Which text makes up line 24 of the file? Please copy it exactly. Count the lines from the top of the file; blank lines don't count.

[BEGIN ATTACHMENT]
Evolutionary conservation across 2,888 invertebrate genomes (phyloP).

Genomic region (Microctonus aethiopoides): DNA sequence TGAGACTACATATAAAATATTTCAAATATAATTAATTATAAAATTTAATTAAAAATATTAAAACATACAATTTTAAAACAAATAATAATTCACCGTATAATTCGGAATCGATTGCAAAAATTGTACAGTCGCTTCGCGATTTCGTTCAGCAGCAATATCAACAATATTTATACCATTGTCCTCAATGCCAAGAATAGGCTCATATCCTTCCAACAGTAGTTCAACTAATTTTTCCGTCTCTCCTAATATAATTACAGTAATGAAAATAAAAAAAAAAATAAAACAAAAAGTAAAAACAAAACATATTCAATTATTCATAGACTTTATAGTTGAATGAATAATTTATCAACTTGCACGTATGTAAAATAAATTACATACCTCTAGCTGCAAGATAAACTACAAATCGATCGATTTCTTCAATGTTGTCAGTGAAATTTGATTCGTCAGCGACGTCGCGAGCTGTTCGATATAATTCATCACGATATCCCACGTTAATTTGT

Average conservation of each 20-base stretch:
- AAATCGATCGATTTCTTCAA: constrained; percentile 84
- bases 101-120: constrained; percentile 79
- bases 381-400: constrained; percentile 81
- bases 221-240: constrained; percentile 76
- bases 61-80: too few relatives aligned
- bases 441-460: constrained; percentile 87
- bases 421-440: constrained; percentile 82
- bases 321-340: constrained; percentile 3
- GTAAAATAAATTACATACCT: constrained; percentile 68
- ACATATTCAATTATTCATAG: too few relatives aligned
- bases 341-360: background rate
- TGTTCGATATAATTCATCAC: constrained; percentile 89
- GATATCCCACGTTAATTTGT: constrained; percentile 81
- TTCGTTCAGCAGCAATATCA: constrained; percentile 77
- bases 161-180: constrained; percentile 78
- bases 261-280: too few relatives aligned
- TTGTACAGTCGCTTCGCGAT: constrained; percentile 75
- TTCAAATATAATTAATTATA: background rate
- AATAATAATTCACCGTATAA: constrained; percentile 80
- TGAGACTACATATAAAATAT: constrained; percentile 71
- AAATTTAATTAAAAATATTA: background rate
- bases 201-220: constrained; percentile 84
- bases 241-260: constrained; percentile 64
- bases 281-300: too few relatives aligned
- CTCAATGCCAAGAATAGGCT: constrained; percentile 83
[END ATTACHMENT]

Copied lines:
- AAATTTAATTAAAAATATTA: background rate